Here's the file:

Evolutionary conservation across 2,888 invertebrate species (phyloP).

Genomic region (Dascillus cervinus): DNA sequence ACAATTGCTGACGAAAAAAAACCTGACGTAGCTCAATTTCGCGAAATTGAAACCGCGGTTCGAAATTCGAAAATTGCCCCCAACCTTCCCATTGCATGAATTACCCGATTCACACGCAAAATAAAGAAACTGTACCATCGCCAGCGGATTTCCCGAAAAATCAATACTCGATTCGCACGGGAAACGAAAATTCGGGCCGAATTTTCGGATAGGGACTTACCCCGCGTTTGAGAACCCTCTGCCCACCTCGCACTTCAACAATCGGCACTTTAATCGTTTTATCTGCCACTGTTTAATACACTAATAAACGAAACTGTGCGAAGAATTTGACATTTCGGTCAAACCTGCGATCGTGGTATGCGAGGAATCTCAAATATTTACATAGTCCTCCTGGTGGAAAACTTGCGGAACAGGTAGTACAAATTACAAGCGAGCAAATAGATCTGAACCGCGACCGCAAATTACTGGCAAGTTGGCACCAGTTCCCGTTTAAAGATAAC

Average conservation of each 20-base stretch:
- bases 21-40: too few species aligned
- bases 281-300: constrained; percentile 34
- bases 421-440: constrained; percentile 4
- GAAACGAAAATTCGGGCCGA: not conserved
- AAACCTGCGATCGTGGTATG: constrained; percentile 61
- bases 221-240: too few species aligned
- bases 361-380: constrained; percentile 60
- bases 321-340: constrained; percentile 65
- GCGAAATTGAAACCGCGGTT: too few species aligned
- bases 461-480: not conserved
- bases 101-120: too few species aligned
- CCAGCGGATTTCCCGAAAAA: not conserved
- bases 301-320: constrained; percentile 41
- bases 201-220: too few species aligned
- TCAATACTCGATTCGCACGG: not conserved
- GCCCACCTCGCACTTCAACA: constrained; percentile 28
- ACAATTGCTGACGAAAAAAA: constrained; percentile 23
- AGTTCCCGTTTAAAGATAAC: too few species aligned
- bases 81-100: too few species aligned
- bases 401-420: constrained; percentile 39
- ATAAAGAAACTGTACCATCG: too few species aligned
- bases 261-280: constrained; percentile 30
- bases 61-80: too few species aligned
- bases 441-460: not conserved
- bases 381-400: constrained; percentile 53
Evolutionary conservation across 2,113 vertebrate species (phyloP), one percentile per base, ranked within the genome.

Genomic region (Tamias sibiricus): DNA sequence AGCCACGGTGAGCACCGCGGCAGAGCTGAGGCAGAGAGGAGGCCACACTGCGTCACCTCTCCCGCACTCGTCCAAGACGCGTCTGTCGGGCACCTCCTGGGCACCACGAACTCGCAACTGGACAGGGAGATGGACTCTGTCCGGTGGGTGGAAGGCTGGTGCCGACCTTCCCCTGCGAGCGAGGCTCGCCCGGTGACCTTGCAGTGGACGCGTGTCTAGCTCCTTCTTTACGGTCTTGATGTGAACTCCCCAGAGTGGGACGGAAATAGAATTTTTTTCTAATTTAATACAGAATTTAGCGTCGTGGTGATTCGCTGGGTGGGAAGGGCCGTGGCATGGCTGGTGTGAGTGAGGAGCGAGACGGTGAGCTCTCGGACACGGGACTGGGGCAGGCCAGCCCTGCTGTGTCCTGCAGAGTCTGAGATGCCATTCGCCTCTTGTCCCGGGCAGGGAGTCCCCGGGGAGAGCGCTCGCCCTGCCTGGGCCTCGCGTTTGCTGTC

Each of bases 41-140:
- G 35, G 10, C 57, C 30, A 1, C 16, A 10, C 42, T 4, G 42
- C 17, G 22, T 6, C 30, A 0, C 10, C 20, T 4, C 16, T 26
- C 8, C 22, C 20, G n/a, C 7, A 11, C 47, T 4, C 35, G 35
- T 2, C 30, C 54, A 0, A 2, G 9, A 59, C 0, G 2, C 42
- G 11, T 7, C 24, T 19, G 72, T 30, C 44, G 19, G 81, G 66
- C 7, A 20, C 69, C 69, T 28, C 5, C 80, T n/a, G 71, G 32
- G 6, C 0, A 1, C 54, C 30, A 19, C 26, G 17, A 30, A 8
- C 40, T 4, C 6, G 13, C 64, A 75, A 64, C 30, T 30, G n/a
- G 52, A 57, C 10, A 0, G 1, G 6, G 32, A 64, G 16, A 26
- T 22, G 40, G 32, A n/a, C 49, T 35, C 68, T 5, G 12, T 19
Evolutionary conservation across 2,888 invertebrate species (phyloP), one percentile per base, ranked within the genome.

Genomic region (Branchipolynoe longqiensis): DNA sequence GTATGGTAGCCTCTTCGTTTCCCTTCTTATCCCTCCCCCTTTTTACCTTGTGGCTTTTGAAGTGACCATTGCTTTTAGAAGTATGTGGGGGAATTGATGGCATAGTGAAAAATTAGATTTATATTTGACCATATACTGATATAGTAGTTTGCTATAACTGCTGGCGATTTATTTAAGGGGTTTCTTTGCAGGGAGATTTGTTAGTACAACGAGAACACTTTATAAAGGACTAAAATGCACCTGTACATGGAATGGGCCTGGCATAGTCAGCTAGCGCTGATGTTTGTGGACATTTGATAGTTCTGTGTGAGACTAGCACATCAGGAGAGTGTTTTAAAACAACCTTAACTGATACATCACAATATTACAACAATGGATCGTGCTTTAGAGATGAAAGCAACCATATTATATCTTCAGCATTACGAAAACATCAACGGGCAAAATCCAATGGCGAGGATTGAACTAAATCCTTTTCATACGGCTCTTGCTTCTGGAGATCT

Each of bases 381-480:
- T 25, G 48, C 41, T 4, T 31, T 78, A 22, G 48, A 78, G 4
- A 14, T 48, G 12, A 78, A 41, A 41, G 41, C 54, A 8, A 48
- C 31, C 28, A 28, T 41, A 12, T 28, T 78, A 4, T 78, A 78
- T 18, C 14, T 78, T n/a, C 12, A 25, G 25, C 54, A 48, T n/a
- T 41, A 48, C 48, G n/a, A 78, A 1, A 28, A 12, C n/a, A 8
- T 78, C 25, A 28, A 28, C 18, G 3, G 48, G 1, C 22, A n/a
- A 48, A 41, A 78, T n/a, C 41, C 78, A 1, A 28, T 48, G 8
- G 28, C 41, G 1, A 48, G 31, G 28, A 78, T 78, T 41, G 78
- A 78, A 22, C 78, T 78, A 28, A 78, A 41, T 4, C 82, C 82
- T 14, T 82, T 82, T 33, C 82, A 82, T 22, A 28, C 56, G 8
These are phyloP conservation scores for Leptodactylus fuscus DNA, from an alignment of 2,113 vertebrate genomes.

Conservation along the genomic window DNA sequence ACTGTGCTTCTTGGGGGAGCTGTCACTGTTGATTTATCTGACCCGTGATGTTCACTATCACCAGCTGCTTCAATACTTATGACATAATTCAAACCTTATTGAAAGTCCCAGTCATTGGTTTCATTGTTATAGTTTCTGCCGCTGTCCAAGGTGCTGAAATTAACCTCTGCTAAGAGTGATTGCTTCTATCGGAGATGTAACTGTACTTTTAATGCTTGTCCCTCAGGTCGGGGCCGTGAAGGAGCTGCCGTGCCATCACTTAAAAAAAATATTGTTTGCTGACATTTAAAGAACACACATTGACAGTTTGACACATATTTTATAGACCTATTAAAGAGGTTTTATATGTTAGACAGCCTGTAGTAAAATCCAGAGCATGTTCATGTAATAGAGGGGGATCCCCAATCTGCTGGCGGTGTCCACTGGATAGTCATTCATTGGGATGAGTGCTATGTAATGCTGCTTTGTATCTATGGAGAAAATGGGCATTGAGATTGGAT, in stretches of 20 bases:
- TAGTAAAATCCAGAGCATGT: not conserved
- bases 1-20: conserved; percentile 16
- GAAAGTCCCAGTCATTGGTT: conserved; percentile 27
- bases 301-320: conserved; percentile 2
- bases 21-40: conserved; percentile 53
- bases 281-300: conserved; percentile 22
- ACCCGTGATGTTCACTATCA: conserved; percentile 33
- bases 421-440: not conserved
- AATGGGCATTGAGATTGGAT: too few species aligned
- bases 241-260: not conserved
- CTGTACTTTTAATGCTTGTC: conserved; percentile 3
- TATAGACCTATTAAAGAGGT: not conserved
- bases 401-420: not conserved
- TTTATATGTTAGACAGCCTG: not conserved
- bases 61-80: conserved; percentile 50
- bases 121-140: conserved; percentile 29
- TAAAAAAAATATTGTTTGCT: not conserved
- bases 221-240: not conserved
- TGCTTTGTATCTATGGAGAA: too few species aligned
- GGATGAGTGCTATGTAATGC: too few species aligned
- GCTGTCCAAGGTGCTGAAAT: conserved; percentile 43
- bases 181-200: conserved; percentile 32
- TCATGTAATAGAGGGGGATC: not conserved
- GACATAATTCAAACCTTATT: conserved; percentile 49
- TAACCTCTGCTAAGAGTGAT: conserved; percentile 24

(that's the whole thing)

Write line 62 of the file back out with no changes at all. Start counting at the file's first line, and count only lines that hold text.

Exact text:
- bases 281-300: conserved; percentile 22